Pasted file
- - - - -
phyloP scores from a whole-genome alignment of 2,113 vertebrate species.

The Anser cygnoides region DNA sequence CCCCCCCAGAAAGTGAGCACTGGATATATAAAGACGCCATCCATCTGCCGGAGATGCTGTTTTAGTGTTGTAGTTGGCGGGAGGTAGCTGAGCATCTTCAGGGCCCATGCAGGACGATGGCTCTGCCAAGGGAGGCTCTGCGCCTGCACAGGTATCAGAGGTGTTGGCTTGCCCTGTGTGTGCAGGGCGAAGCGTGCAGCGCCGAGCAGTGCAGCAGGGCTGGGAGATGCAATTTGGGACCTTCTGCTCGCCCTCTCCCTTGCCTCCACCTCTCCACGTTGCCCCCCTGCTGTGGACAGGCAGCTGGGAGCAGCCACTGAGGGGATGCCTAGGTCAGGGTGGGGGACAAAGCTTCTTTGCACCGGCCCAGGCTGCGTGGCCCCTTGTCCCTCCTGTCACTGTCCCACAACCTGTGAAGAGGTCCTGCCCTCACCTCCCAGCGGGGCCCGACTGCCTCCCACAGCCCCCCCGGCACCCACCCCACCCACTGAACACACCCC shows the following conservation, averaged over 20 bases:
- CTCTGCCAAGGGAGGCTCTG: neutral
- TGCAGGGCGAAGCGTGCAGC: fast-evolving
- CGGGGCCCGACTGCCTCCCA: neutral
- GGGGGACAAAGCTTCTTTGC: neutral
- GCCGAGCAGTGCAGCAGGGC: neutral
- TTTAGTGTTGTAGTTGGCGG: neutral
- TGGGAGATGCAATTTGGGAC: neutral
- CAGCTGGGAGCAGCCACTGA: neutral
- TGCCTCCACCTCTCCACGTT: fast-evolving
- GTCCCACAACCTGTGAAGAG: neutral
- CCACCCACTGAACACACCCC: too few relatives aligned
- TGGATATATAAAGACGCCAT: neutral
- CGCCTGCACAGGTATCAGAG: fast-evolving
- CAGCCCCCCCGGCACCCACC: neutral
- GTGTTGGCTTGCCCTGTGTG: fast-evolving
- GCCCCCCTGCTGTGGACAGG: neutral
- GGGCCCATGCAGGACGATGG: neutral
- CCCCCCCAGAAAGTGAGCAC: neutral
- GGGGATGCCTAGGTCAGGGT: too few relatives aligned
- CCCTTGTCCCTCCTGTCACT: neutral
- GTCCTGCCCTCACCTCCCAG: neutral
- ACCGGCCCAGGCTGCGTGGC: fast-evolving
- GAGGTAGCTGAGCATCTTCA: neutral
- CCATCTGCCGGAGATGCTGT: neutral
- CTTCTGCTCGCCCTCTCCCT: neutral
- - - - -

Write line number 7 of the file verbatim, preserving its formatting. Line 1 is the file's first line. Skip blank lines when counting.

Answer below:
- GCCGAGCAGTGCAGCAGGGC: neutral